My MSc has led me to become a better clinician

Catherine Nakawunde wearing hospital scrubs outside a brick building and iron fence
Catherine Nakawunde
MSc Acquired Communication Disorders
Catherine decided to study our Acquired Communication Disorders MSc full time, after seeking to support patients with a range of speech disorders in her clinical practice in Uganda. She wanted to boost her knowledge of these conditions and apply the latest research to the clinical settings. Now working in the NHS, Catherine explains how the course has helped develop her working practice.
Catherine Nakawunde wearing hospital scrubs outside a brick building and iron fence

What made you decide to study Acquired Communication Disorders at the University of Sheffield?

“When I completed my BSc in Speech and Language Therapy in Uganda, I worked in a really dynamic setting. I would see adults with aphasia, apraxia, dysarthria, and dementia, all in one day, in the same clinical setting. As much as this was very interesting, in a period of three years, I had more questions about each of these conditions and was challenged by the dynamics surrounding each of them, the available treatments, and ongoing research. 

“I found working in such a setting rewarding but also challenging, especially when striking the balance between treatment approaches and the knowledge base in ongoing research. I made a decision to do an MSc, to boost my knowledge, understanding, and flexibility between clinical practice and research. In my search for the perfect MSc that fit my interests, I found the Acquired Communication Disorders course at the University of Sheffield.

“There was no other program that suited my needs more than the MSc in Acquired Communication Disorders. The course took a comprehensive approach, where I had options of assignments to choose from, which I found very helpful for my specific research and study interests. In addition to these assignments, modules such as ‘Developing an Evidence Base for Practice’ really led me to become a better clinician who can utilise both clinical experience and research knowledge.”

What knowledge and skills have you developed during your course? How has it developed your working practice?

“There is vast knowledge about acquired communication disorders and important approaches to treatment that I was not previously aware of. The professors are so good at this research and each one of them introduced to us research they had either conducted themselves or had found relevant to each specific communication disorder.

“I was fascinated by the amount and value of the work my professor for Acquired Language and Speech Disorders had accomplished. Having access to such knowledge has been a game changer for my professional journey so far. Not only did I acquire more knowledge - such as studies into the functional treatment approaches to aphasia and research in conversational analysis approaches to dysarthria - but I am also more confident in clinical practice.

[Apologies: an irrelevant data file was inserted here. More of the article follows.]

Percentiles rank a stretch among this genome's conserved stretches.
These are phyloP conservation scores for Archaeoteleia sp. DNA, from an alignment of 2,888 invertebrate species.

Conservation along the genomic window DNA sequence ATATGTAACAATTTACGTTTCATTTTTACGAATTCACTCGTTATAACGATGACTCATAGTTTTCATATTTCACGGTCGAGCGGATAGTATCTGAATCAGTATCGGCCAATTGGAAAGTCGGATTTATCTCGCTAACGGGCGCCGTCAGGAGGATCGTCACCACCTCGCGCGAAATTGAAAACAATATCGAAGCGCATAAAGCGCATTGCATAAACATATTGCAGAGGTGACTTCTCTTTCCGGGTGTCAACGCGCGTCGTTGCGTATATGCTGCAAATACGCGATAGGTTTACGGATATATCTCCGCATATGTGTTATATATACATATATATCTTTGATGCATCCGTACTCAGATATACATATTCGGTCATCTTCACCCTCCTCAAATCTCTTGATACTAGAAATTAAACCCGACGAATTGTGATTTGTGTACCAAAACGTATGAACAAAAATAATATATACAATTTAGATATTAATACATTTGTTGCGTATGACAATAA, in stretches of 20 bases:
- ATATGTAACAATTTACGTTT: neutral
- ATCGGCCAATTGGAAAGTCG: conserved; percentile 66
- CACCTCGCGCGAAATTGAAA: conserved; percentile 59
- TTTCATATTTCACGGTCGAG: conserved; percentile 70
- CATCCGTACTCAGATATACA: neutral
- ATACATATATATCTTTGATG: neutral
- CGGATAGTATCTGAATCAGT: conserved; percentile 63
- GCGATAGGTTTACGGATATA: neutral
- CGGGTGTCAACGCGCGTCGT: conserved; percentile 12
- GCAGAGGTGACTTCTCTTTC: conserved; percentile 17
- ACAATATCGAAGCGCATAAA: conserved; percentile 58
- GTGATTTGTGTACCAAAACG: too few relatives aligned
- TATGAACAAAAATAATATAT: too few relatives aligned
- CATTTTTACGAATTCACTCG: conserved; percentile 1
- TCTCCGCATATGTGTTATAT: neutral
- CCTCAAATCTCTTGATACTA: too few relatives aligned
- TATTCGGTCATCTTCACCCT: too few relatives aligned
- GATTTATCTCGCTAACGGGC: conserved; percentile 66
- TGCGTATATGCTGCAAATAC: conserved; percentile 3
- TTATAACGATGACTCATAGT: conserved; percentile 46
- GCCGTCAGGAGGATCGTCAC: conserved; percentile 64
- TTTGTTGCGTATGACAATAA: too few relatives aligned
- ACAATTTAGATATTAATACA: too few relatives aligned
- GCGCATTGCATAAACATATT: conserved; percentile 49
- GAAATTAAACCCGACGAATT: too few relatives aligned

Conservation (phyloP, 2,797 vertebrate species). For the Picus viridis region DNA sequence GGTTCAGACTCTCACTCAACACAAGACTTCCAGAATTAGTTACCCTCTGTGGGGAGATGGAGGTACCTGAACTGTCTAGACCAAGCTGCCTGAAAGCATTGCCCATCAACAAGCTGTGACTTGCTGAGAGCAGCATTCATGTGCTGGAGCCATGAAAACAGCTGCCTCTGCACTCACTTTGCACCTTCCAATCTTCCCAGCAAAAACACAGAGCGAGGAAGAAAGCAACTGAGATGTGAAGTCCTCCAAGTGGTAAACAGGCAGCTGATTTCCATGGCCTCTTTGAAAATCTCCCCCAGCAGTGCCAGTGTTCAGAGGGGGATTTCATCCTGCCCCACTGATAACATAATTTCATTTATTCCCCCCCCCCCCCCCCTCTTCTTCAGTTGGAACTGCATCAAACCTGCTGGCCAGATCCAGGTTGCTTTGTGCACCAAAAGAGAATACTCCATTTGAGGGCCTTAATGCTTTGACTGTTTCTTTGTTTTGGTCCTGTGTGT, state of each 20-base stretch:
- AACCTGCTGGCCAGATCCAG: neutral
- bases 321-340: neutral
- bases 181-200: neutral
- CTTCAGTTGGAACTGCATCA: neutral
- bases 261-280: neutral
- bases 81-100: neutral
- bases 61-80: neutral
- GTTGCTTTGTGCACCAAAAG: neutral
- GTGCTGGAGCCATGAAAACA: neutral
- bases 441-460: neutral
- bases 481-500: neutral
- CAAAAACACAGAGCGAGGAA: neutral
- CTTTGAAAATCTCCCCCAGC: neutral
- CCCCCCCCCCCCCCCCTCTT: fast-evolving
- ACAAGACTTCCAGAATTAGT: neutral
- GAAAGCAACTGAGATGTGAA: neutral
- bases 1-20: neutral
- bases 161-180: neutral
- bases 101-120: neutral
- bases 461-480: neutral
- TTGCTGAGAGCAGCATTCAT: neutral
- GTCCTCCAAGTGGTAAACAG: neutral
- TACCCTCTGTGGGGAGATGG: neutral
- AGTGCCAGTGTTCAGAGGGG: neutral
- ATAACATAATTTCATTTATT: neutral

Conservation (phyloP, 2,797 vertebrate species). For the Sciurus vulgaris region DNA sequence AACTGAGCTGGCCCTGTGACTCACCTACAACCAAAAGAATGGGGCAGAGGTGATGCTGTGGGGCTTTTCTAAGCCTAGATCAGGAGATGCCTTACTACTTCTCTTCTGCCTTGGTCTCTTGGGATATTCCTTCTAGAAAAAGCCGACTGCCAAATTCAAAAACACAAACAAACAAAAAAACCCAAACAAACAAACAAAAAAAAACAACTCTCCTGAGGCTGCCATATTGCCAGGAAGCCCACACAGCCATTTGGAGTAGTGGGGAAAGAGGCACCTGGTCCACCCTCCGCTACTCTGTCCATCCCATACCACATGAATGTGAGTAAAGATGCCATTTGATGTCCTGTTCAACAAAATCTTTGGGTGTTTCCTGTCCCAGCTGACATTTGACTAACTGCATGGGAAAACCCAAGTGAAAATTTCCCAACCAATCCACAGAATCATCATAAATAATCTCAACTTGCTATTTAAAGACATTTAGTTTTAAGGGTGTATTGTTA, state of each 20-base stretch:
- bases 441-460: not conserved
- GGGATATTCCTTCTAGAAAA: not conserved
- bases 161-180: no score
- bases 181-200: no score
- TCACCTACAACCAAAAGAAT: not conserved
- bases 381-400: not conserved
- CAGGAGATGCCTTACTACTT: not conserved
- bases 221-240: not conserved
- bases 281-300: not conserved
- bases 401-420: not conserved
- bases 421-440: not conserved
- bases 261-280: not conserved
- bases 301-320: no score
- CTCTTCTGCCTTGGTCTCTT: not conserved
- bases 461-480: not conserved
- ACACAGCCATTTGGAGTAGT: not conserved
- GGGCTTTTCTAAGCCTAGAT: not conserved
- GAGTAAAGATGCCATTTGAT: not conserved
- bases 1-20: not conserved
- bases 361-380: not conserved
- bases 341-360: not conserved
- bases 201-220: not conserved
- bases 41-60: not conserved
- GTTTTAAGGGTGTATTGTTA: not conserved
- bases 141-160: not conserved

I can see a big difference in how I approach complex cases in clinical practice when dealing with progressive neurological conditions.

Catherine Nakawunde

“Overall, I have learnt to ask questions during my clinical practice, find the available answers, and identify gaps in my knowledge that I would like to fill either in the near future or when I eventually participate in speech and language research.”

Tell us about where you're working now?

“After my MSc in Acquired Communication Disorders, I started working in my first-ever acute medical speech and language therapy position in the NHS. The position focuses on dysphagia screening, assessment, management, and education. On the caseload, we are also involved in supporting communication through different therapies and Augmentative and Alternative Communication (AACs).

“Graduating with my masters meant I could confidently approach a specialised clinical role like this one, compared to my previous roles. I had more advanced knowledge yet I was more open to learning and asking relevant questions of my co-workers and line manager. I was confident and I have so much gratitude for my MSc choice.”

What would you say to a student thinking about studying their course at the University of Sheffield?

“The department of Human Communication Sciences has the most passionate professors in this subject area. Professor Ray Wilkinson challenged me to look at aphasia in all aspects, not just the impairment-based ones. I recall how he repeatedly emphasised ‘what if we looked at supporting our patients in a different approach, rather than trying so hard to fix them?’ He also opened my mind up to other approaches to dysarthria, which has now completely improved the way I support my patients.

“My research supervisor was also very supportive and more available than one would expect. She always shared feedback and created time when I reached out. I found the regularly scheduled meetings helpful to help me carry through my research project. Even when I was stuck, I knew when I had my check-in with her, my research would take another good turn.

“I highly recommend this course to any prospective student. You will benefit from this program in all aspects, gaining knowledge in specific topics, research, and overall skills that any clinician or future researcher may need.”

Four students laughing while sat at a bench, outside the Students' Union

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